Reducing plastic pollution has seemed a daunting prospect, until now. Can the tiny Mealworm bite off more than we can chew?
According to the U.S. Environmental Protection Agency (EPA), Americans alone throw away 25 billion Styrofoam cups each year. Styrofoam is a common polystyrene product, which is a type of plastic. These materials pose a significant challenge to environmental health because they are created with robust molecular chains that tend to give them an unusually durable life span of between 500-1000 years. That means the Styrofoam coffee cup you just threw out this morning will be sitting in a landfill or floating on an ocean 500 years from now, potentially endangering ground water and animal life well into the future.
More plastic has been produced in the last ten years than during the entire last century, resulting in enough such waste thrown away each year to circle the earth four times. According to the United Nations Environmental Programme, annual global consumption of these materials has soared from an average 5.5 million tons in the 1950s to roughly 300 million tons in 2013, with an average four percent per annum increase in recent years.
Paradoxically, the key to solving one of the largest challenges to good environmental health – and promoting sustainable waste management practices in general – could be held by the tiny mealworm, the larvae form of the darkling beetle. A pair of research papers just published in Environmental Science and Technology reveals groundbreaking findings that offer both progressive recycling solutions and regenerative potential to even the most micro-permaculturalists.
A team of Stanford University engineers collaborating with researchers in China has discovered that microorganisms residing in the digestive tracts of these particular worms are able to rapidly biodegrade the polystyrenes. Remarkably, these tube-shaped invertebrates were fed an exclusive diet of the plastics and lived as long as those fed with a normal bran diet, displaying no signs of impairment to their general health and wellbeing.
This recent development offers promise not only to the general sustainability of the planet, but also to those engaged in permaculture activities.
Styrofoam-eating mealworms from three different sources
The Gift of Worms’ Guts
Inhabiting these small creatures is an army of plastic-eating microbes that devour the polystyrene and efficiently transform it essentially into compost. These organisms bring their hearty appetites for polystyrene with an apparent immunity to any potentially harmful contaminants or by-products.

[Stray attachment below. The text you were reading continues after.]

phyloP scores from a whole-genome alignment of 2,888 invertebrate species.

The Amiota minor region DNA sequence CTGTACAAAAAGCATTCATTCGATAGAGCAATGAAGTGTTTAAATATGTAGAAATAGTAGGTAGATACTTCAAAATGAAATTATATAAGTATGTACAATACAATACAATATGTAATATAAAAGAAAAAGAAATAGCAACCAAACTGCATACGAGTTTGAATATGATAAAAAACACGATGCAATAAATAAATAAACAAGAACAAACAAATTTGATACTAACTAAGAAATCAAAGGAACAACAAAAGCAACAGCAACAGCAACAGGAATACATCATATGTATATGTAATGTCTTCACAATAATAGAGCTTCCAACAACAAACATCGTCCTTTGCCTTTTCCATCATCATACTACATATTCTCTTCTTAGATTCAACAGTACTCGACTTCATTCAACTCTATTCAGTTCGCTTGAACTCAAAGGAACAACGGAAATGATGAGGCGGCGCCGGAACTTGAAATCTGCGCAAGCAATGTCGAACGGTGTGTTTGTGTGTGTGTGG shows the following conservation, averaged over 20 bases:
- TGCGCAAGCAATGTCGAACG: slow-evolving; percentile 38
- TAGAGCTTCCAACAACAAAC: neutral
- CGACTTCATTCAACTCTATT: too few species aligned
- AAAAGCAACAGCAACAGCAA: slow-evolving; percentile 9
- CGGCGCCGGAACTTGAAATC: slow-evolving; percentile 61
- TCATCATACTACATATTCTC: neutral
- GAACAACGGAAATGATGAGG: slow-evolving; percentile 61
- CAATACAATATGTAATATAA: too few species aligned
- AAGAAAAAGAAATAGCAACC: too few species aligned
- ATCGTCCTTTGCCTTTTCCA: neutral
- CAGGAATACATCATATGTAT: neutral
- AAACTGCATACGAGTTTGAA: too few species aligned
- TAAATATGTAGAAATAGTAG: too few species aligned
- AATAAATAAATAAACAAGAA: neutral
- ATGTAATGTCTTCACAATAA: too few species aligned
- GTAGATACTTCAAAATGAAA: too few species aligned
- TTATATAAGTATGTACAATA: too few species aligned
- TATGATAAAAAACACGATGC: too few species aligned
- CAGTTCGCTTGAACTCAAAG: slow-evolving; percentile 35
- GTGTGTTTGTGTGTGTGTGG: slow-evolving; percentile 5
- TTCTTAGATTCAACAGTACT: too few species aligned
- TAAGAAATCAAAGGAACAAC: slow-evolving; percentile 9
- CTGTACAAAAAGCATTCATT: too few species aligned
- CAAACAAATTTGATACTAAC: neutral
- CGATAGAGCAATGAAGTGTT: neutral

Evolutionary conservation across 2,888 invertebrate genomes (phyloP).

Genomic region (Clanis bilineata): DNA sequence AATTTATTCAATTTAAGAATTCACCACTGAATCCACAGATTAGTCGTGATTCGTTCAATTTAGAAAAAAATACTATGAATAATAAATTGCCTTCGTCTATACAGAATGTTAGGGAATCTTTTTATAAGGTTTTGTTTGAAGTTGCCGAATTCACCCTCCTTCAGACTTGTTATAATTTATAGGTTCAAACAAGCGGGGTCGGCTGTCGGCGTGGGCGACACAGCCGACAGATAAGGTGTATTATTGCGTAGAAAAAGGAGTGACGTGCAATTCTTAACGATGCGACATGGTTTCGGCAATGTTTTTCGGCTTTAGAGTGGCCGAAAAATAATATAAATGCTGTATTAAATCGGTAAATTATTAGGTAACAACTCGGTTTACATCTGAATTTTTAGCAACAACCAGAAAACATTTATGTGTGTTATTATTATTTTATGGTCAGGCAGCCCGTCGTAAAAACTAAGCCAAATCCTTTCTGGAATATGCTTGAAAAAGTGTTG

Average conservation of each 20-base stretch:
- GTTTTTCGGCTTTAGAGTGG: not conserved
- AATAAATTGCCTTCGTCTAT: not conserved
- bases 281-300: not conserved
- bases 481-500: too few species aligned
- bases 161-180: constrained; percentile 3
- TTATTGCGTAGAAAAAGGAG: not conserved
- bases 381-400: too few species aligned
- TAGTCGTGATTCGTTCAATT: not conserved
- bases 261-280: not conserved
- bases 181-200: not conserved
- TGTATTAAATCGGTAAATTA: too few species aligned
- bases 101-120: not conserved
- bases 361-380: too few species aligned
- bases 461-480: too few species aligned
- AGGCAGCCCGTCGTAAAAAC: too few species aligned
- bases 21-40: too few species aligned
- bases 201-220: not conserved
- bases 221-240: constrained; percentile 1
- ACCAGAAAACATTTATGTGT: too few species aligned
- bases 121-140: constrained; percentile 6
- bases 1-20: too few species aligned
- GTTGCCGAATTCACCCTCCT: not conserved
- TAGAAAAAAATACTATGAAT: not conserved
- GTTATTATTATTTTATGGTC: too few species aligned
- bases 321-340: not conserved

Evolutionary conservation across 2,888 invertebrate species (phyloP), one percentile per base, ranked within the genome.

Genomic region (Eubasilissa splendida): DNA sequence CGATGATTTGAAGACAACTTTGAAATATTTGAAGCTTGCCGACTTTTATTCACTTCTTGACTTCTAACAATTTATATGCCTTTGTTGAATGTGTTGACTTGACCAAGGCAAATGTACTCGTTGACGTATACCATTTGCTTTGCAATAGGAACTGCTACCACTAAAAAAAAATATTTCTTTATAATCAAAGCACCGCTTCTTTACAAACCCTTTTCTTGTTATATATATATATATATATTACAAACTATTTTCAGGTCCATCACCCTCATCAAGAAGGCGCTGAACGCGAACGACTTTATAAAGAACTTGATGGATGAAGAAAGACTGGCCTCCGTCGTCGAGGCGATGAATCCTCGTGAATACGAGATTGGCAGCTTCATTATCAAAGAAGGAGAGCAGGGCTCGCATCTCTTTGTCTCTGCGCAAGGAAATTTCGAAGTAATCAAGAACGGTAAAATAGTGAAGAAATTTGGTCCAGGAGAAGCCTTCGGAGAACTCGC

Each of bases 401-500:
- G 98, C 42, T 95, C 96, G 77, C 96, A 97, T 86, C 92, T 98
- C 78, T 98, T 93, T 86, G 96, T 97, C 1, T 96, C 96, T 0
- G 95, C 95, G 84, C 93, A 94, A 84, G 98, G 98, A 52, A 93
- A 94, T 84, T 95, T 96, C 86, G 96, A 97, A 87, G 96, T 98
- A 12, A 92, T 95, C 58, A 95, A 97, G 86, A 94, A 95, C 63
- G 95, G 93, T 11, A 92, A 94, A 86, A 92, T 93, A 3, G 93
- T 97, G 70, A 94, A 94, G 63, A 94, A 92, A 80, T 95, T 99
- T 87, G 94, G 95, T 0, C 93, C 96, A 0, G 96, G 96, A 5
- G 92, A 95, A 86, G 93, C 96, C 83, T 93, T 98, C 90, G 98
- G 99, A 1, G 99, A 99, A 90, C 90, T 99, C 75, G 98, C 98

What is astonishing is that when the researchers administered antibiotics to some of the worms, they were unable to degrade the plastic. While these results forecast innovations to recycling, they are of particular importance to those who observe sound permaculture standards.
Wei-Min Wu, a Stanford research engineer and one of the study’s co-authors, characterized the findings as one of the leading advancements in environmental science over the past decade. The research observed 100 mealworms that were fed an exclusive diet of approximately 34 to 39 milligrams (about the weight of a small pill) every day. Not only did this group of mealworms remain as healthy as the bran eating set, but they also converted the plastic into biomass and biodegradable waste safe for use as plant or crop soil.
Sometimes, science surprises us. This is a shock.
Craig Criddle, who supervises plastics research at Stanford.
Perhaps. But perhaps it is comes as no surprise to those who are vigilant about maintaining a certain quality of resilience in their permaculture practices.
Finding integrated solutions in biomimicry and applying cradle-to-cradle designs to technological challenges seems to increasingly be suggested by nature itself. Equipped with this new scientific evidence of the mealworm’s robust probiotic environment, researchers will continue to study whether these benevolent combatants are capable of diminishing other types of plastics used in everything from automobile parts to microbeads commonly found in toiletries and cosmetics, such as exfoliators.
Conclusion: One Small Bite for Mealworms, One Giant Leap for Waste Reduction
There is no question that the implications are dramatic in several critical aspects.
In addition to reducing global plastic obesity, the options it offers to those attentive to sustainable waste reduction are diverse. For those mindful of sustainability in a larger sense, the active pursuit of harvesting polystyrene-munching mealworms and their loyal digestive bacteria are worthy of further exploration and partnership.
These hopeful findings, however, are not a signal to the plastics industry that their products are not environmentally harmful. Reducing the heavy environmental footprints polystyrenes and similar fabrications has left on land and sea requires the responsible application of these findings. To this end, the researchers involved in this study will be following plastic-eating mealworms up the food chain to examine any impacts beyond the limited conclusions of their ongoing study. Furthermore, shedding global plastic weight using these mechanisms will take time to implement.
In the meanwhile, tossing your Styrofoam cups into the compost bin with some mealworms could create a noteworthy amendment not just to the soil, but also to the general constitution of your environment.
Feature Image Courtesy of Marajanecreations under the Creative Commons Attribution License 2.0.